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At the Edge / Bob Trubshaw /

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Toot Hills

Penny Drayton

What is about Alfred Watkin's The old straight track that still beckons, nearly seventy years on? His ideas were often shakey - he himself retracted or greatly modified many of them in later years - yet detailed re-examination often proves that he was closer to the scent than many subsequent 'reductionists'. My short re-examination of black place-names is a case in point; here I would like to re- open the case on another contentious suggestion.

Watkins noted that hill tops with the element 'tot' or 'toot', sometimes changed to 'dod', occurred uncommonly frequently along his leys. On the one hand he thought this was an earlier name for beacon hills, but he further speculated that the men who laid out the leys may have been known as 'dod men' and carried their primitive but effective surveying equipment - two straight sticks. Hill tops with good views would have been important places in the laying out of leys - and toot hills invariably had such excellent vistas.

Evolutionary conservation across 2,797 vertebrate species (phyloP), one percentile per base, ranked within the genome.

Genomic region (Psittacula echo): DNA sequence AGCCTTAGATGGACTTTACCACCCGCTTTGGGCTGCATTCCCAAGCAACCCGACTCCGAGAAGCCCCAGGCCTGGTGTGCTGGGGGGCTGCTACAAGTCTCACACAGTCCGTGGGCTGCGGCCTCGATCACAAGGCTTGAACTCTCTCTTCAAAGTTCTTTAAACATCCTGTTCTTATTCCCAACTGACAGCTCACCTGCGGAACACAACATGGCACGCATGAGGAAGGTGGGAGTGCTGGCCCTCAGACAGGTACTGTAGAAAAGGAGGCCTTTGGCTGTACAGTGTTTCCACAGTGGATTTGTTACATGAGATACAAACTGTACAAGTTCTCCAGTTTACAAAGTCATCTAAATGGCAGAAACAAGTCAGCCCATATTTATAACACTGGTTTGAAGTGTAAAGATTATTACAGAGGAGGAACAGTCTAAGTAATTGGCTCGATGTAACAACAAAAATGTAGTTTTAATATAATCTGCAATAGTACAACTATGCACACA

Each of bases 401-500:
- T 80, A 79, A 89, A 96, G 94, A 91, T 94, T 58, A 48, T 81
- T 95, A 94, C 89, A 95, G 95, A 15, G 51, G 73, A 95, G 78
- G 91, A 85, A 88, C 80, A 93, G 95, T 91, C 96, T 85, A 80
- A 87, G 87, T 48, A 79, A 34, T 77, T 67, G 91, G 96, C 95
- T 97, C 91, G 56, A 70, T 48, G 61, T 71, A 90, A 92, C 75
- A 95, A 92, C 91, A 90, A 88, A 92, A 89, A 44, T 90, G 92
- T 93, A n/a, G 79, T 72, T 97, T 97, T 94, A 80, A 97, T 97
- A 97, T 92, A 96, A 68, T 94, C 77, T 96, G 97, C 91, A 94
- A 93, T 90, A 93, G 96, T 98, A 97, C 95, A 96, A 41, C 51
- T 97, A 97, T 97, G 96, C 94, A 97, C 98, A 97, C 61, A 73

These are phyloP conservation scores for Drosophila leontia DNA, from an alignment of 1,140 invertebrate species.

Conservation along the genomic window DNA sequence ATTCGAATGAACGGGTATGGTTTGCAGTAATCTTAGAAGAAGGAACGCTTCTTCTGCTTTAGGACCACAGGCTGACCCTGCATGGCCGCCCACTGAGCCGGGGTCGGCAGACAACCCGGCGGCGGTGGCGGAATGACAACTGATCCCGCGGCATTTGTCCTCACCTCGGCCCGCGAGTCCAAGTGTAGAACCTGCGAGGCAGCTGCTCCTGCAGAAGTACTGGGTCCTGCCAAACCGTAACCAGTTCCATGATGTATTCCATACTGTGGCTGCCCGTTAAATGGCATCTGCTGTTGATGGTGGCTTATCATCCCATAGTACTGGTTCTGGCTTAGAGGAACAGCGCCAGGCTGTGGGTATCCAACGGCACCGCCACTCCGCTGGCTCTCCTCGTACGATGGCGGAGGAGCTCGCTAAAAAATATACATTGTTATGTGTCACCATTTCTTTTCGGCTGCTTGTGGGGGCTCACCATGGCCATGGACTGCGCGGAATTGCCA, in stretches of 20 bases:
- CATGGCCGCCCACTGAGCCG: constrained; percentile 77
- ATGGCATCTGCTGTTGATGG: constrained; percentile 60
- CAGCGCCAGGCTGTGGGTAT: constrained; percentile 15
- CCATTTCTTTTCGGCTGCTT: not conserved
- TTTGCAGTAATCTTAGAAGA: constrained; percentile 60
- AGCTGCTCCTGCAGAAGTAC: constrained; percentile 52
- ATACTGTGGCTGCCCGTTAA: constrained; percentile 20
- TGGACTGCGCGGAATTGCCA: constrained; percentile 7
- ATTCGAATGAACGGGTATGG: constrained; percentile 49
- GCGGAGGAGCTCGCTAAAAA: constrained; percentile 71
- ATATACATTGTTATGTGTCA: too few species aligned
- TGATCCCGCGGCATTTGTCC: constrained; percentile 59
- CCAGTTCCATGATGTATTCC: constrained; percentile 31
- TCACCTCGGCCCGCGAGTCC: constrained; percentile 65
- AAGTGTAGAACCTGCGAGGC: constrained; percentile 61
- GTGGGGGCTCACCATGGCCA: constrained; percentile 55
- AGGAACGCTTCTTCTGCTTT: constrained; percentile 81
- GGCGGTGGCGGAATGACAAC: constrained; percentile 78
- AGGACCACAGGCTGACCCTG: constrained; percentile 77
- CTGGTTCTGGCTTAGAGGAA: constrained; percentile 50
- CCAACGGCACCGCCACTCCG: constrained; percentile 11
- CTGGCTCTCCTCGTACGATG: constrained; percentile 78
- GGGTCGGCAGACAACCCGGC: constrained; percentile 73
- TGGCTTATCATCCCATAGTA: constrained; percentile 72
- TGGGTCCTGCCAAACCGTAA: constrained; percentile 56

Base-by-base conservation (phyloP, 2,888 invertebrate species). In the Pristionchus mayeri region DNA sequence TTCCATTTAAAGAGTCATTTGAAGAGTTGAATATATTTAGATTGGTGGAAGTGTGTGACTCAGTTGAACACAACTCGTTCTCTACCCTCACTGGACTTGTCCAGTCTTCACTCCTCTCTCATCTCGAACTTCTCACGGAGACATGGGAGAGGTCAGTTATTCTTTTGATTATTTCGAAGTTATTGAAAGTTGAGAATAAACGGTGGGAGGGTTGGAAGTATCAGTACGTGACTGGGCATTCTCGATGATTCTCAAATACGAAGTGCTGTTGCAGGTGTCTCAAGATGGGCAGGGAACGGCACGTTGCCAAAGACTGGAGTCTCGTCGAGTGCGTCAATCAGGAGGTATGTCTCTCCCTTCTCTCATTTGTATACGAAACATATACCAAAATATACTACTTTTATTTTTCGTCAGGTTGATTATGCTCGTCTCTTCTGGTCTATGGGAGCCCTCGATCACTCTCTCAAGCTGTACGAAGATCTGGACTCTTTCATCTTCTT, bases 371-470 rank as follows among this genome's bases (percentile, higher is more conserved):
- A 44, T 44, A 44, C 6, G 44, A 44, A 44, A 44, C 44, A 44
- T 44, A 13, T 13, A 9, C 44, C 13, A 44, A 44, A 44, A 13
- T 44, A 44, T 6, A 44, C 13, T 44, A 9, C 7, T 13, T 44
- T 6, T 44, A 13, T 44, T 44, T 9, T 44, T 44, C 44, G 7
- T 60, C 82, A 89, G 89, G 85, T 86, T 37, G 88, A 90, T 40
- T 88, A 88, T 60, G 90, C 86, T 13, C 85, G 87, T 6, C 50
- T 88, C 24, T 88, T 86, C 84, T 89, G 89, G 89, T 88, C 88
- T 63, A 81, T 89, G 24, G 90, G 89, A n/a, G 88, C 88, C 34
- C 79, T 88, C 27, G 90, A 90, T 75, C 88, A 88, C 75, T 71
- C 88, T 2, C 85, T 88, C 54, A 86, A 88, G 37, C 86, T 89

In some parts of the country snails are affectionally known as 'doddies', and Watkins remarked on the distinctive pair of protubances on their heads which fitted his claim. This link has been perpetrated in the cartoon snail character, Dod, who frequents the pages of The Ley Hunter magazine. As an example of these parallels with 'dod' or 'tut' names it has been noted that the traditional annual ceremony at Hungerford involves 'tuttimen' carrying six-foot staves.

In recent years the place-name elements 'toot' and 'tut' have been looked at by a number of investigators. The general consensus is that it denotes a 'a hill of observation', a look-out place. The word derives from the Old English totian, 'to peep, look out, spy', or Middle English toten, 'to project, stick out'. But 'to tote' in Middle English is 'to watch, to look out'. The word has also evolved into modern English 'tout', which (until recently, at least) meant a spy or lookout man.

Wyckliffe, in his translation of the Bible, applies the word 'tot' to the reference to Mount Zion in Samuel ii 7-9 and in Isaiah xxi b, 'Up on the toothil of the Lord I am stondethe . . .', which the King James version renders 'watchtower'.